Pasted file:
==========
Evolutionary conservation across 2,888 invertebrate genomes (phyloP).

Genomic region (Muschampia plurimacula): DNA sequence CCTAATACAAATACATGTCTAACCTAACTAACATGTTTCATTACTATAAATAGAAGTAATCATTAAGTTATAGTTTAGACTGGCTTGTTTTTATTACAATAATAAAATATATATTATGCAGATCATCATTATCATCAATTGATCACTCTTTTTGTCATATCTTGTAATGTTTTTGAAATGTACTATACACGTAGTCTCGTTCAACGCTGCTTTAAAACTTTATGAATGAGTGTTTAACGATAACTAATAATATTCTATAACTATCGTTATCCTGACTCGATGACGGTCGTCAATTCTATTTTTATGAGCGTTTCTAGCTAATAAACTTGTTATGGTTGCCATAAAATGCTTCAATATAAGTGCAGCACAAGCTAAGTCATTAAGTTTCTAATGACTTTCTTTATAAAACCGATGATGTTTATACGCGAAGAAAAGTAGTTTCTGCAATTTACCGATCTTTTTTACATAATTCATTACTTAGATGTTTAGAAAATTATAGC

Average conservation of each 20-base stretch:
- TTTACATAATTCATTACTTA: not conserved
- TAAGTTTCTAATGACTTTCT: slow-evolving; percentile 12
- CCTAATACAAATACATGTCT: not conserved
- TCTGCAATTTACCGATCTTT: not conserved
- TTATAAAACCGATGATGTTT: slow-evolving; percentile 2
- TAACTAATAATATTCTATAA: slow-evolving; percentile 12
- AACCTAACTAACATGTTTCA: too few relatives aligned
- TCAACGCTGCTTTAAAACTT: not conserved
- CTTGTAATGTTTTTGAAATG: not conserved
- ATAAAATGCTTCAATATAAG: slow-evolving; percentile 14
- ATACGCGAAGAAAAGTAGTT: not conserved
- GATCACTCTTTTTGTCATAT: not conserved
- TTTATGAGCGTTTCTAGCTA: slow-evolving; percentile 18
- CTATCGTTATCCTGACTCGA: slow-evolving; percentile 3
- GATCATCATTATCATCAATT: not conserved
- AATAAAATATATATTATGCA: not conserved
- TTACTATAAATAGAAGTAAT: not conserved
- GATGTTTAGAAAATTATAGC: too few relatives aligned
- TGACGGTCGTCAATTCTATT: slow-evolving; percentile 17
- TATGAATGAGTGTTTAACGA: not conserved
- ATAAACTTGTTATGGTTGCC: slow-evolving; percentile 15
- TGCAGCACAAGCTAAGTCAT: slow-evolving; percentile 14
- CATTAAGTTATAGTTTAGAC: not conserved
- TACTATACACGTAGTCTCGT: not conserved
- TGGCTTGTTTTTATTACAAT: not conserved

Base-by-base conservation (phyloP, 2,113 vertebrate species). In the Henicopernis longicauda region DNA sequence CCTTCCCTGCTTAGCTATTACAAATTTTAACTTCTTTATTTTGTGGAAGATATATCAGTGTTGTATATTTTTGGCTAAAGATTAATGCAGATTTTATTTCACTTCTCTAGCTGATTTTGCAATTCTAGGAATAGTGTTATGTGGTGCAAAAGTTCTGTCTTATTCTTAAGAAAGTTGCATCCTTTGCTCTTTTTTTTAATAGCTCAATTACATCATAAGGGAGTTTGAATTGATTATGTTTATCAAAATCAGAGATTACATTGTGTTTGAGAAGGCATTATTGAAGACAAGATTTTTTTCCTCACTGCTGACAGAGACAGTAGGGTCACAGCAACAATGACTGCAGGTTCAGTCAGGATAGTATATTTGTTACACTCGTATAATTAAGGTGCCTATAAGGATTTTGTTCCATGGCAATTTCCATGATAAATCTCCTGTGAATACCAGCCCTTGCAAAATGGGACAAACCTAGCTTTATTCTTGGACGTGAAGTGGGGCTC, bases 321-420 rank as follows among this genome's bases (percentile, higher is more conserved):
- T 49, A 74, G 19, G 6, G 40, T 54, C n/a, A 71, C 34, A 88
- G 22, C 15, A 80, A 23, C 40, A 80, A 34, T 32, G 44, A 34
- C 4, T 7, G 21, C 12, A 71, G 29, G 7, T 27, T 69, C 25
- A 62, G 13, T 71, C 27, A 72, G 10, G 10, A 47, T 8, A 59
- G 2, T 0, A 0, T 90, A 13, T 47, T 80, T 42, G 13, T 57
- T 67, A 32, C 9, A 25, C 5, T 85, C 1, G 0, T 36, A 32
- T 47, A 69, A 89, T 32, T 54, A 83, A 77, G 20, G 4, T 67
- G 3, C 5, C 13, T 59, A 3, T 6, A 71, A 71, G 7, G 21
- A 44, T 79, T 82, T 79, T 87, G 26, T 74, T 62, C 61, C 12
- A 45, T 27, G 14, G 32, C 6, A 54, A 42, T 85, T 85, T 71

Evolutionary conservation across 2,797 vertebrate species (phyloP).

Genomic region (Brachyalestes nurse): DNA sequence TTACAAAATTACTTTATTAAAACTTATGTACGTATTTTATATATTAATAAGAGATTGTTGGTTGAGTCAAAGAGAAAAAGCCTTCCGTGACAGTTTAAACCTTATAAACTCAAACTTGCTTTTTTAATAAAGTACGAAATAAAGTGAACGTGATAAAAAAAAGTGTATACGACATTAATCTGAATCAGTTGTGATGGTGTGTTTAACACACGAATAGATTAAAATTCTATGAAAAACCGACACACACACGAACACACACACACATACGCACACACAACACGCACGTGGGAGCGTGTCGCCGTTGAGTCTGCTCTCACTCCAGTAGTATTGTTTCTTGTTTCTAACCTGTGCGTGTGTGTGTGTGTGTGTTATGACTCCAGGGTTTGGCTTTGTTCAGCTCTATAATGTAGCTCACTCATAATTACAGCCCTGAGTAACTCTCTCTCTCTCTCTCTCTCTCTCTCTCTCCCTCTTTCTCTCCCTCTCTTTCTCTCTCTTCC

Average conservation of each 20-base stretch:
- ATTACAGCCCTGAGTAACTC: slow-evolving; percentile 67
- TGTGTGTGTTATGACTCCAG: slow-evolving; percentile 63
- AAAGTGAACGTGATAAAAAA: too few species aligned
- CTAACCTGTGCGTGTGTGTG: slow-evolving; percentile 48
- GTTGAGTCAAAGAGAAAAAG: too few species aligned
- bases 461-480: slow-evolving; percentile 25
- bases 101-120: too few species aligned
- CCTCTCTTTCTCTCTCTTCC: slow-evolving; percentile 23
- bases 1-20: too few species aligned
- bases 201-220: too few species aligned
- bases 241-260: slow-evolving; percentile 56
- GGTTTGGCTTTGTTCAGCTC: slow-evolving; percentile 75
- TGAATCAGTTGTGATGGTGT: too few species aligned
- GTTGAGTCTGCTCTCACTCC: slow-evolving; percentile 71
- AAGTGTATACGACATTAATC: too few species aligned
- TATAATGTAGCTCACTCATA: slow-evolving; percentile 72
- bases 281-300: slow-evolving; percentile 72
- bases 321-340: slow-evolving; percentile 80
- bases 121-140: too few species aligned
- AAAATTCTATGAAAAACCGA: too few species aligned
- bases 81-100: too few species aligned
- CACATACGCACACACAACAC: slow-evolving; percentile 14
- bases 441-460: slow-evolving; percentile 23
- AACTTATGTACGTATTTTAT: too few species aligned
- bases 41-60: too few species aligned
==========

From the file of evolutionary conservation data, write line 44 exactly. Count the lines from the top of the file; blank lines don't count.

- TGTGTGTGTTATGACTCCAG: slow-evolving; percentile 63